Which aspect of the pastoral plan for Outreach do you feel is the most notable change we can look forward to?

Everyone on the Outreach action team was focused on organization, creating diocese-wide searchable databases for diocese volunteer opportunities and social services resources. Catholic Charities, for instance, offers services for mental health, housing, and food pantries. We wanted to make finding the resources available in the diocese more efficient. The other aspect is making sure to supply information to the parishes concisely and collaboratively so that no one feels they need to reinvent the wheel each time they want to offer outreach. This will make a significant impact on the diocese and our greater community.

Can you comment on the challenges we face as a diocese in implementing the action plan for Outreach?

We have people hurting who have left the Church for various reasons. We can't ignore those reasons; we need to be honest about them and meet people where they are to acknowledge that pain. Our plan faces the challenge of hiring and onboarding new positions, and with the finances coming out of the pandemic, we recognized that this wasn’t a small ask. As we move forward, we hope that investing in these positions will help us, as a diocese, spend focused time and energy on encountering people where they are: hopefully welcoming our non-practicing Catholics back to the Church, inviting non-Catholics to our churches, and listening and dialoguing with marginalized groups.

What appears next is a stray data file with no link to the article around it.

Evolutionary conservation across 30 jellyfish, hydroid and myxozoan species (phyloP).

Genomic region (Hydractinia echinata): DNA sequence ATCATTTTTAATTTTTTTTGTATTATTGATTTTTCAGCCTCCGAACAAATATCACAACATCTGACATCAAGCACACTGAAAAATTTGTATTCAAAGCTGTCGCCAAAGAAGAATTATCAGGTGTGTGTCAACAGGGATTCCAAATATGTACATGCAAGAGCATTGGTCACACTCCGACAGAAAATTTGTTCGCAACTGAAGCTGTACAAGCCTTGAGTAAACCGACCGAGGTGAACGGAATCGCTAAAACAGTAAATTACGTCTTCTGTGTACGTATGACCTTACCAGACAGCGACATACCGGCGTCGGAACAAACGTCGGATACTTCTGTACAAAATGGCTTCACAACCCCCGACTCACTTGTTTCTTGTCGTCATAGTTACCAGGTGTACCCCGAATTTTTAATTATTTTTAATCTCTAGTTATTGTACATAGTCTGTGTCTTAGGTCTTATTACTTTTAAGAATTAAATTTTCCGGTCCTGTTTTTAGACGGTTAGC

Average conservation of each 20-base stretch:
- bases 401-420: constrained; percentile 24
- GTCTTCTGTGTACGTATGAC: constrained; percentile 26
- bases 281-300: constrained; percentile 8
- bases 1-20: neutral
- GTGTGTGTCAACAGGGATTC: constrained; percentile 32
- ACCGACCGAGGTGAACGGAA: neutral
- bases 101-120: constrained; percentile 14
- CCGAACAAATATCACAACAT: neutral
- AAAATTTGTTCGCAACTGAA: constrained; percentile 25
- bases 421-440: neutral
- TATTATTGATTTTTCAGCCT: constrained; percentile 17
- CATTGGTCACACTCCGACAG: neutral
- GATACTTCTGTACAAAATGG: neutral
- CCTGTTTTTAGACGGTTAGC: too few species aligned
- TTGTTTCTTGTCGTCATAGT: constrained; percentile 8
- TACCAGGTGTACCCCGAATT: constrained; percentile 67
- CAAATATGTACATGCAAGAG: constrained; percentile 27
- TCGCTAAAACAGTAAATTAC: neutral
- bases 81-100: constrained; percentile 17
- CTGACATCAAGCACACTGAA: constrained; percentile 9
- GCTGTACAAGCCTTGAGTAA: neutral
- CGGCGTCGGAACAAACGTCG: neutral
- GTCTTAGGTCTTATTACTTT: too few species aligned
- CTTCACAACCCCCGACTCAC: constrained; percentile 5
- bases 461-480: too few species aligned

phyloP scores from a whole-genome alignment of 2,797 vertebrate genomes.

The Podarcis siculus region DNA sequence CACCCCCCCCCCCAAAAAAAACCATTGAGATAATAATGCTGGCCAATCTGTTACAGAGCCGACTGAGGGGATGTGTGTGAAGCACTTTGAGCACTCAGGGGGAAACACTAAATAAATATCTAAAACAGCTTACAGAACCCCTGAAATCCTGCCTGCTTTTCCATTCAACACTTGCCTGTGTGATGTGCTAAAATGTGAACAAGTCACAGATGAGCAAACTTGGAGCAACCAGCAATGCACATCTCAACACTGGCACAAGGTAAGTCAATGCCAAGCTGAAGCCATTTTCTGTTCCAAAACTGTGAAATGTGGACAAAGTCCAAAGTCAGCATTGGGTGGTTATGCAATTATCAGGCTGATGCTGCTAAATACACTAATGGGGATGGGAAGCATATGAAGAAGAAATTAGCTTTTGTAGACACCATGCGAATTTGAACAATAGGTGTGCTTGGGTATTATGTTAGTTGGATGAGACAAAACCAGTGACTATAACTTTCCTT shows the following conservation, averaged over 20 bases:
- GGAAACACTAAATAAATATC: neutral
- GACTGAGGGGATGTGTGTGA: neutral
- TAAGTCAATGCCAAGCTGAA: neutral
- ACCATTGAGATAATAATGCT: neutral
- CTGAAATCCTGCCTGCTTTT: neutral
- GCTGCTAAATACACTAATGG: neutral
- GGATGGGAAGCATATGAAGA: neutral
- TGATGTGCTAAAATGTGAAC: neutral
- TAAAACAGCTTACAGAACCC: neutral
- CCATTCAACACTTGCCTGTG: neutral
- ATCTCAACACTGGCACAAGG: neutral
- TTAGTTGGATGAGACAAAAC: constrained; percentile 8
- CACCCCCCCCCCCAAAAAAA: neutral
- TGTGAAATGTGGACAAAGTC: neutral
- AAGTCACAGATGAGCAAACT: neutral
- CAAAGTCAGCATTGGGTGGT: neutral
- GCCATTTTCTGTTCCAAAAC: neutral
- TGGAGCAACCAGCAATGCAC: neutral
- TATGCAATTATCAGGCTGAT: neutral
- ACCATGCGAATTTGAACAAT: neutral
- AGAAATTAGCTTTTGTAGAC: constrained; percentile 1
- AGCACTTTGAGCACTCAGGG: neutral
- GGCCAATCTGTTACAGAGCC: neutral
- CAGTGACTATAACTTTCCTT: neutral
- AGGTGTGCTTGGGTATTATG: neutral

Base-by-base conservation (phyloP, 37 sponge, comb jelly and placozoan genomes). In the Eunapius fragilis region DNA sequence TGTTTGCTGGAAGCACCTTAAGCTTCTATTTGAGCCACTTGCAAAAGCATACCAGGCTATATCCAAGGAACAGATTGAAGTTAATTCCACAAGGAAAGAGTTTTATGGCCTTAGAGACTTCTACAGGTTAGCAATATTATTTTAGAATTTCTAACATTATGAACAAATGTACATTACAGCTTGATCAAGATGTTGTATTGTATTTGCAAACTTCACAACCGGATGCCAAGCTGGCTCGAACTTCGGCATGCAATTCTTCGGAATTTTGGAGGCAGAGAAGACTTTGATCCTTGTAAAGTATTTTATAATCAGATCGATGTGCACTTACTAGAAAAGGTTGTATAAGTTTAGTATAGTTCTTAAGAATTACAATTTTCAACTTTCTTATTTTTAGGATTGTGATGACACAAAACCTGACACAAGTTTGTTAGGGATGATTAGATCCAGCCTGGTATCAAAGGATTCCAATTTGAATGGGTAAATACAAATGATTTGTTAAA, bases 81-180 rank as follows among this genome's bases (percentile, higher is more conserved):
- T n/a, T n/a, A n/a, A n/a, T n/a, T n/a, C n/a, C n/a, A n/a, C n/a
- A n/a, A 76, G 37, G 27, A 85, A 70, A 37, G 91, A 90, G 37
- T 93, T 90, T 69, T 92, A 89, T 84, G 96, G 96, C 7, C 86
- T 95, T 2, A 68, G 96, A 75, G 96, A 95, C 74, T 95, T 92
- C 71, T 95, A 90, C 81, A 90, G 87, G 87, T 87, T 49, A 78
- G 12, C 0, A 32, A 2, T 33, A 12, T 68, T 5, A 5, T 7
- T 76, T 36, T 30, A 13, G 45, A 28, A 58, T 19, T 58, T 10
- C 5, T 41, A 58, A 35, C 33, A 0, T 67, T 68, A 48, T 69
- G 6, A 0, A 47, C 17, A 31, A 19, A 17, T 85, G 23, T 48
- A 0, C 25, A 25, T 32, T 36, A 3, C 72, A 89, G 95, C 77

What inspired and guided you or your team as you discerned the plan? Or was there a Church teaching, a religious figure, or a world event you felt guided your discernment?

The impact of the war in Israel and Gaza had an impact on our prayerful reflection, particularly as we spoke of the effects of mental health, poverty, homelessness, and hunger on our community. I also frequently do the novena to Saint Dymphna (patron saint of mental illness) and continued to do that through this process as mental health needs were included in our plan.

How have you grown in your understanding of Outreach ministry, and how has that impacted your dedication to implementing this pastoral plan?

Through this process, I gained a deeper understanding of the resources we have diocese-wide and a dedication to ensuring these resources are well understood. I work for the diocese and did not know most of these existed, so I cannot imagine our parishioners or communities know them either. We have a real opportunity to help our communities, not because they are Catholic, but because we are Catholic, and my dedication to doing so has only grown through this process.

Heather Gloster has been the Director of Cemeteries for the Diocese of San José since 2018, having previously served in the same role for the Diocese of Oakland. Heather studied Philosophy, Religion, and business at San Francisco State University and Stanford University. She is a tragically obsessive baseball fan and her parish is Saint Robert in San Bruno.